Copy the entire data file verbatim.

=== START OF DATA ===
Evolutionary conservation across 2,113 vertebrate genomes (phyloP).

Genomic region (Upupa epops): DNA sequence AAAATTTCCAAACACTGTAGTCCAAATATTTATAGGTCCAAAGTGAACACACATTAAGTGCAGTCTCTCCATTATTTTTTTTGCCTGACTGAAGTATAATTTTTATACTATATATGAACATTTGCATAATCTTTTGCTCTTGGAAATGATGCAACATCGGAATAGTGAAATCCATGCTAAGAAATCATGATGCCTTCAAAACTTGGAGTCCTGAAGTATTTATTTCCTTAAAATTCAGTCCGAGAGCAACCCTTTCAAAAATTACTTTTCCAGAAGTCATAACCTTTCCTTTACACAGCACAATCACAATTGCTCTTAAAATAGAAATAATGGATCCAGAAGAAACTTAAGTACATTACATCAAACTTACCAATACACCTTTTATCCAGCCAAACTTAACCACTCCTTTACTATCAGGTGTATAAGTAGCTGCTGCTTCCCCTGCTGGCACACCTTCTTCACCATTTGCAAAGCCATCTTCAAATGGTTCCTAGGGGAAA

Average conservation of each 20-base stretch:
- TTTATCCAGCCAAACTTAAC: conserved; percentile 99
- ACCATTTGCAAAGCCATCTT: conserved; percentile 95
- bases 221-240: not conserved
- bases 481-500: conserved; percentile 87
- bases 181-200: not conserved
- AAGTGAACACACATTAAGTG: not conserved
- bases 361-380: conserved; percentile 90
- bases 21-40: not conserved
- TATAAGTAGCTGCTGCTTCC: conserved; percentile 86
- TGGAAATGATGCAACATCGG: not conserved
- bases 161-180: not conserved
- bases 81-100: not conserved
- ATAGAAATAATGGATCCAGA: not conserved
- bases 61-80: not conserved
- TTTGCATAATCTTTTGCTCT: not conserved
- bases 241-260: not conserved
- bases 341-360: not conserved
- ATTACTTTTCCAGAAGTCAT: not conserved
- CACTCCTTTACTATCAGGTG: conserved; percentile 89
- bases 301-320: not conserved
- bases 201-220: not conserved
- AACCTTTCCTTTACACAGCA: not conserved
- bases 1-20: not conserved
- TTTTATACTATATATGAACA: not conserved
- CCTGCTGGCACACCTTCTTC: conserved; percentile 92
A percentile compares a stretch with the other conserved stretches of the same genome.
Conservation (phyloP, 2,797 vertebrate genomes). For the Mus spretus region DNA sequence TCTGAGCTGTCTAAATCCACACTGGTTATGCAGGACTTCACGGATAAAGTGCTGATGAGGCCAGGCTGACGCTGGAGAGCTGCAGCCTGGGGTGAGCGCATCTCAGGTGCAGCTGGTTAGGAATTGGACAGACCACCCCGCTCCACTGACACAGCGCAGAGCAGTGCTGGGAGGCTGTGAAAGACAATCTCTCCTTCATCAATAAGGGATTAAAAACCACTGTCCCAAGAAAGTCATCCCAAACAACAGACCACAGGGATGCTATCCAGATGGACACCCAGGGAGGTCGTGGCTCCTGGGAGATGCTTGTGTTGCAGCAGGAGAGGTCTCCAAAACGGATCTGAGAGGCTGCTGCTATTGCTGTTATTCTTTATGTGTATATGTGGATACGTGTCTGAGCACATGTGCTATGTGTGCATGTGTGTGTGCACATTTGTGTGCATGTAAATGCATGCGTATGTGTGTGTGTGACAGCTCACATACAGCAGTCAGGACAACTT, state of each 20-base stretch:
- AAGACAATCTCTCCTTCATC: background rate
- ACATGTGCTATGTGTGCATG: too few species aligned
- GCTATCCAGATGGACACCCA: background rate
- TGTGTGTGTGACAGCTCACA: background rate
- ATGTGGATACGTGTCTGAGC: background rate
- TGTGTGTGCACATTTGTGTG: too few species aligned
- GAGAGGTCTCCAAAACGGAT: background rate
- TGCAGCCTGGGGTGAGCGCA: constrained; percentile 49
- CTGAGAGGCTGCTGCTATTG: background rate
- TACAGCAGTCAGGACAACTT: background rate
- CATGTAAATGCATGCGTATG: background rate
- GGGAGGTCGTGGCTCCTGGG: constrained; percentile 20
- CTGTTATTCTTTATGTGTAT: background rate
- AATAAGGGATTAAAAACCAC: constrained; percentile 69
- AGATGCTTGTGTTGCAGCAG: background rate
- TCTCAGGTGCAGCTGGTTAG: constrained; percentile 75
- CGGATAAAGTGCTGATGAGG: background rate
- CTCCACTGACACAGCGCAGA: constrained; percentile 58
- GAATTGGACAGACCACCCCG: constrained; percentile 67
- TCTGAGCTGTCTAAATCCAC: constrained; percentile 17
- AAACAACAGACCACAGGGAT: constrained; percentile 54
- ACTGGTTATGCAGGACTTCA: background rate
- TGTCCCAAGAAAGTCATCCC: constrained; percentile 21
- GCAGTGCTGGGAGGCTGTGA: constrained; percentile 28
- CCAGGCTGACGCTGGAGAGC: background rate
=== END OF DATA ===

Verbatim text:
Evolutionary conservation across 2,113 vertebrate genomes (phyloP).

Genomic region (Upupa epops): DNA sequence AAAATTTCCAAACACTGTAGTCCAAATATTTATAGGTCCAAAGTGAACACACATTAAGTGCAGTCTCTCCATTATTTTTTTTGCCTGACTGAAGTATAATTTTTATACTATATATGAACATTTGCATAATCTTTTGCTCTTGGAAATGATGCAACATCGGAATAGTGAAATCCATGCTAAGAAATCATGATGCCTTCAAAACTTGGAGTCCTGAAGTATTTATTTCCTTAAAATTCAGTCCGAGAGCAACCCTTTCAAAAATTACTTTTCCAGAAGTCATAACCTTTCCTTTACACAGCACAATCACAATTGCTCTTAAAATAGAAATAATGGATCCAGAAGAAACTTAAGTACATTACATCAAACTTACCAATACACCTTTTATCCAGCCAAACTTAACCACTCCTTTACTATCAGGTGTATAAGTAGCTGCTGCTTCCCCTGCTGGCACACCTTCTTCACCATTTGCAAAGCCATCTTCAAATGGTTCCTAGGGGAAA

Average conservation of each 20-base stretch:
- TTTATCCAGCCAAACTTAAC: conserved; percentile 99
- ACCATTTGCAAAGCCATCTT: conserved; percentile 95
- bases 221-240: not conserved
- bases 481-500: conserved; percentile 87
- bases 181-200: not conserved
- AAGTGAACACACATTAAGTG: not conserved
- bases 361-380: conserved; percentile 90
- bases 21-40: not conserved
- TATAAGTAGCTGCTGCTTCC: conserved; percentile 86
- TGGAAATGATGCAACATCGG: not conserved
- bases 161-180: not conserved
- bases 81-100: not conserved
- ATAGAAATAATGGATCCAGA: not conserved
- bases 61-80: not conserved
- TTTGCATAATCTTTTGCTCT: not conserved
- bases 241-260: not conserved
- bases 341-360: not conserved
- ATTACTTTTCCAGAAGTCAT: not conserved
- CACTCCTTTACTATCAGGTG: conserved; percentile 89
- bases 301-320: not conserved
- bases 201-220: not conserved
- AACCTTTCCTTTACACAGCA: not conserved
- bases 1-20: not conserved
- TTTTATACTATATATGAACA: not conserved
- CCTGCTGGCACACCTTCTTC: conserved; percentile 92
A percentile compares a stretch with the other conserved stretches of the same genome.
Conservation (phyloP, 2,797 vertebrate genomes). For the Mus spretus region DNA sequence TCTGAGCTGTCTAAATCCACACTGGTTATGCAGGACTTCACGGATAAAGTGCTGATGAGGCCAGGCTGACGCTGGAGAGCTGCAGCCTGGGGTGAGCGCATCTCAGGTGCAGCTGGTTAGGAATTGGACAGACCACCCCGCTCCACTGACACAGCGCAGAGCAGTGCTGGGAGGCTGTGAAAGACAATCTCTCCTTCATCAATAAGGGATTAAAAACCACTGTCCCAAGAAAGTCATCCCAAACAACAGACCACAGGGATGCTATCCAGATGGACACCCAGGGAGGTCGTGGCTCCTGGGAGATGCTTGTGTTGCAGCAGGAGAGGTCTCCAAAACGGATCTGAGAGGCTGCTGCTATTGCTGTTATTCTTTATGTGTATATGTGGATACGTGTCTGAGCACATGTGCTATGTGTGCATGTGTGTGTGCACATTTGTGTGCATGTAAATGCATGCGTATGTGTGTGTGTGACAGCTCACATACAGCAGTCAGGACAACTT, state of each 20-base stretch:
- AAGACAATCTCTCCTTCATC: background rate
- ACATGTGCTATGTGTGCATG: too few species aligned
- GCTATCCAGATGGACACCCA: background rate
- TGTGTGTGTGACAGCTCACA: background rate
- ATGTGGATACGTGTCTGAGC: background rate
- TGTGTGTGCACATTTGTGTG: too few species aligned
- GAGAGGTCTCCAAAACGGAT: background rate
- TGCAGCCTGGGGTGAGCGCA: constrained; percentile 49
- CTGAGAGGCTGCTGCTATTG: background rate
- TACAGCAGTCAGGACAACTT: background rate
- CATGTAAATGCATGCGTATG: background rate
- GGGAGGTCGTGGCTCCTGGG: constrained; percentile 20
- CTGTTATTCTTTATGTGTAT: background rate
- AATAAGGGATTAAAAACCAC: constrained; percentile 69
- AGATGCTTGTGTTGCAGCAG: background rate
- TCTCAGGTGCAGCTGGTTAG: constrained; percentile 75
- CGGATAAAGTGCTGATGAGG: background rate
- CTCCACTGACACAGCGCAGA: constrained; percentile 58
- GAATTGGACAGACCACCCCG: constrained; percentile 67
- TCTGAGCTGTCTAAATCCAC: constrained; percentile 17
- AAACAACAGACCACAGGGAT: constrained; percentile 54
- ACTGGTTATGCAGGACTTCA: background rate
- TGTCCCAAGAAAGTCATCCC: constrained; percentile 21
- GCAGTGCTGGGAGGCTGTGA: constrained; percentile 28
- CCAGGCTGACGCTGGAGAGC: background rate